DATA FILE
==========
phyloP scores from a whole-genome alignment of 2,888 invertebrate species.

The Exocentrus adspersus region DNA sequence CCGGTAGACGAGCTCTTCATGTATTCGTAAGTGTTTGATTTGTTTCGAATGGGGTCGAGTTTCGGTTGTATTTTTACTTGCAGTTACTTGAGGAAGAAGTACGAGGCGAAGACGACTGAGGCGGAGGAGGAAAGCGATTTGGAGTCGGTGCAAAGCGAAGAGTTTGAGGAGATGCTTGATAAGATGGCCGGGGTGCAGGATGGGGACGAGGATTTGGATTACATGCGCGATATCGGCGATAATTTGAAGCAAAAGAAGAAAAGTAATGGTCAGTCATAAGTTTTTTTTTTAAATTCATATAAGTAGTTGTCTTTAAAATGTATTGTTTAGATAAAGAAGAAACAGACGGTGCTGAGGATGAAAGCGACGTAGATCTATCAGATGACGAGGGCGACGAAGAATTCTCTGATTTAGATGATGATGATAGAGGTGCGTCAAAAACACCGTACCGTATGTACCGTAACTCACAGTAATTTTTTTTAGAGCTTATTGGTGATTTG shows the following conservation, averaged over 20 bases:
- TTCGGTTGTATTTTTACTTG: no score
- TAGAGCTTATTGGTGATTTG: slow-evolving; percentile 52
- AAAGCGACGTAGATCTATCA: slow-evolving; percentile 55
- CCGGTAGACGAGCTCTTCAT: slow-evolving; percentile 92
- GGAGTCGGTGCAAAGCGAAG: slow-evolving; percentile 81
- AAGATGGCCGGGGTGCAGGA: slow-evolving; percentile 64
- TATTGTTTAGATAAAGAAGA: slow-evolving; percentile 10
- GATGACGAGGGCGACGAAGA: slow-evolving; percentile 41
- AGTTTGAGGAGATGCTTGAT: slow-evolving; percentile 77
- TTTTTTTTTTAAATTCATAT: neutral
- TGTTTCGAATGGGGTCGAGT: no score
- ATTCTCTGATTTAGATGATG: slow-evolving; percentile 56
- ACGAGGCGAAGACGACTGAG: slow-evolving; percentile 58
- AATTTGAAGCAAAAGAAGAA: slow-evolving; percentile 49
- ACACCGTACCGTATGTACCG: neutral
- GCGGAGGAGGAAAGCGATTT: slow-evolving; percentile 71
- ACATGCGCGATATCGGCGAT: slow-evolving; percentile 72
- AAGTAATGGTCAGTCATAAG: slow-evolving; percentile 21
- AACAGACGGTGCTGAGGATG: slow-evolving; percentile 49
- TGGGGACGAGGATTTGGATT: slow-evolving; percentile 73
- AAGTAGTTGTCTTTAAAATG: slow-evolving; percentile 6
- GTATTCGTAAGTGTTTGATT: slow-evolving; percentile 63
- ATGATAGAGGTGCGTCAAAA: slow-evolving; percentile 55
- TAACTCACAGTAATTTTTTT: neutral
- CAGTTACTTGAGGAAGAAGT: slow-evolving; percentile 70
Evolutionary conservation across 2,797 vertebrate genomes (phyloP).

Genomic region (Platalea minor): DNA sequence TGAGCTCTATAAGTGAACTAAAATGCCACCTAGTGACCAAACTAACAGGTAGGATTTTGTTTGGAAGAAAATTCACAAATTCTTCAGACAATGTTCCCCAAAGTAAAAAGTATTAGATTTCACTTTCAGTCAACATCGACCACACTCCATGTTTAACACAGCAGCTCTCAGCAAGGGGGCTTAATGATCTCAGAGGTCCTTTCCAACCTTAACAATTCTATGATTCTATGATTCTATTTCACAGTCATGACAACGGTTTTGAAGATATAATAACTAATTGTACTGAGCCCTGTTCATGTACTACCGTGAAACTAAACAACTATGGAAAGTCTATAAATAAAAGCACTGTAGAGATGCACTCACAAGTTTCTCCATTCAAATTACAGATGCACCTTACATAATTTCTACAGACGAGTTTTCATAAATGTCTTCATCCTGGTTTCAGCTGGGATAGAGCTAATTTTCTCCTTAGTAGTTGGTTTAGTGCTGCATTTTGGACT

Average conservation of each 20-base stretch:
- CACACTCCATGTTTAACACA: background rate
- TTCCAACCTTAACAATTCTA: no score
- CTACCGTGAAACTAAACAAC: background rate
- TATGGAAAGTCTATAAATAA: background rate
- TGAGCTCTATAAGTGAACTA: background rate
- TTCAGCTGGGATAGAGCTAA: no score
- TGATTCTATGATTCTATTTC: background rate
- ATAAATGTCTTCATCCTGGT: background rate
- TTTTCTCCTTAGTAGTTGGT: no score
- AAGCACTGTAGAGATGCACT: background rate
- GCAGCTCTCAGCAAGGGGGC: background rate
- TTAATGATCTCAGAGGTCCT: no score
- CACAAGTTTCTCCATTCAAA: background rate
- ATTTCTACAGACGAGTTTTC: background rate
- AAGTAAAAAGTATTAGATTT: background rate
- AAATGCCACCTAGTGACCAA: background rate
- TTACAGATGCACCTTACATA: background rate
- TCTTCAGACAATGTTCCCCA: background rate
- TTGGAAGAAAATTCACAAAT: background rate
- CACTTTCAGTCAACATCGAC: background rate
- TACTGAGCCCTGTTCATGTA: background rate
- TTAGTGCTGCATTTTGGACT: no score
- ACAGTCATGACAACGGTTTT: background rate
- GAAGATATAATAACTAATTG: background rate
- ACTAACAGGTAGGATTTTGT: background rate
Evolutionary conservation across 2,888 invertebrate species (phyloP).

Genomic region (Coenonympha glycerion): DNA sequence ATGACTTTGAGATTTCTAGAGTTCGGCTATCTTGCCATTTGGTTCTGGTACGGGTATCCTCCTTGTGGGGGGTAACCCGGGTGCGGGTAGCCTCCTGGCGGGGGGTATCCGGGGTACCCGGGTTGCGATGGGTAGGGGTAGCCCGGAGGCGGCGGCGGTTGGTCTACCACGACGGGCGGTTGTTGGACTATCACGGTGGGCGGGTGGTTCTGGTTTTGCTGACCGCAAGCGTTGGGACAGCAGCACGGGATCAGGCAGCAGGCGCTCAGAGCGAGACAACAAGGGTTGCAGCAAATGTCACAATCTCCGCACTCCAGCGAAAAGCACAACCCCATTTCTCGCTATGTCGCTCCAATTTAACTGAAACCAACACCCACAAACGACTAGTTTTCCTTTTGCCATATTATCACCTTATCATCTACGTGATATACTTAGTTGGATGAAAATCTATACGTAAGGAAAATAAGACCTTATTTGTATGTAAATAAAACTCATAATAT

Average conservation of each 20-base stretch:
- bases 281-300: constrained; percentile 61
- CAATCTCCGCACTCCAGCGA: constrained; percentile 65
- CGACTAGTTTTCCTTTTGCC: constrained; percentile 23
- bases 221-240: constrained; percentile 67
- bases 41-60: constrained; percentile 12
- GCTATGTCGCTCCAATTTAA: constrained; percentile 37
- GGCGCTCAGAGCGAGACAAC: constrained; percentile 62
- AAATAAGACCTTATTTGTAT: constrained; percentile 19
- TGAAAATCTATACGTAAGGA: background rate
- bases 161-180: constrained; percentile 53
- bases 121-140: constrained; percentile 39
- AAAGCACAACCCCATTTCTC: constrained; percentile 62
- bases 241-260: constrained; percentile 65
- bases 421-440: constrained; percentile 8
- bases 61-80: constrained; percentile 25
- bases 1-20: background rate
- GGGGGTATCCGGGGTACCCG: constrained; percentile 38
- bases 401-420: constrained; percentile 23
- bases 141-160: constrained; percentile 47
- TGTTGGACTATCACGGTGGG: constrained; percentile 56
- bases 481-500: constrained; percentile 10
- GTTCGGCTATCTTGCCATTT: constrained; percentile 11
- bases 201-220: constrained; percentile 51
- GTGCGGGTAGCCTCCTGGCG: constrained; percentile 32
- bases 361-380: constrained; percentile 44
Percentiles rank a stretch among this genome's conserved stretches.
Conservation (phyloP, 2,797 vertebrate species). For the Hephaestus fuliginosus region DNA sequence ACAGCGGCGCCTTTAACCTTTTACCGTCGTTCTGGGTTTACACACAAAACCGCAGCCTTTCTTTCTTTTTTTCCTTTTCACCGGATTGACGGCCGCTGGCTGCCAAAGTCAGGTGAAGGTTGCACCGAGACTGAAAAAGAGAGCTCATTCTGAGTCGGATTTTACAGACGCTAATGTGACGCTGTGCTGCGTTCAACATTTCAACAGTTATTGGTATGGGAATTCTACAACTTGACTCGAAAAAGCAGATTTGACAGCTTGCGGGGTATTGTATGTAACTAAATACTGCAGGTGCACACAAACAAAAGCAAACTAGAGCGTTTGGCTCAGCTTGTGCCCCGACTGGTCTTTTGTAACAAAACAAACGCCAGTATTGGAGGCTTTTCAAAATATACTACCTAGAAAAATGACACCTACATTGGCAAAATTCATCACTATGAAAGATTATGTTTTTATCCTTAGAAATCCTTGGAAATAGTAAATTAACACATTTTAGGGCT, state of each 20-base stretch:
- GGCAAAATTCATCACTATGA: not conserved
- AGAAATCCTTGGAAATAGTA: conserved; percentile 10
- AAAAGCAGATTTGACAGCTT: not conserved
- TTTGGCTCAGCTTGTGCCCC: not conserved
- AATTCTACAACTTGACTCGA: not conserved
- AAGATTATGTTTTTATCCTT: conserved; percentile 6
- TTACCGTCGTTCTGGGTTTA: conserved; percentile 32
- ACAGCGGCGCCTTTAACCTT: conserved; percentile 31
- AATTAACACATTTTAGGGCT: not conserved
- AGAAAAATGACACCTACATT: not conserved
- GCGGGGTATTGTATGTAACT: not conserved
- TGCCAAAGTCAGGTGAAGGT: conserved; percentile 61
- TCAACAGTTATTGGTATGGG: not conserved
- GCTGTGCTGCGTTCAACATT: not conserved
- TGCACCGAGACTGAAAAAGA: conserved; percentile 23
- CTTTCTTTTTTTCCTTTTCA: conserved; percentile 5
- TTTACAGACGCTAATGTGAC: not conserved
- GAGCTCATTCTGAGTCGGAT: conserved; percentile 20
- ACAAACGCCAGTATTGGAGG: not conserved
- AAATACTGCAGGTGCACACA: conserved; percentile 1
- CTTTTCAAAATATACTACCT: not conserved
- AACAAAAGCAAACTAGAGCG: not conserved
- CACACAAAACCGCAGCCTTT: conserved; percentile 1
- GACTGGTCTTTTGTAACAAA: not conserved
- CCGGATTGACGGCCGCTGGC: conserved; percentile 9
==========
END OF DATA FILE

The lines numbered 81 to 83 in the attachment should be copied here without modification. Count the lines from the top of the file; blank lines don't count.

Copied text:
- bases 201-220: constrained; percentile 51
- GTGCGGGTAGCCTCCTGGCG: constrained; percentile 32
- bases 361-380: constrained; percentile 44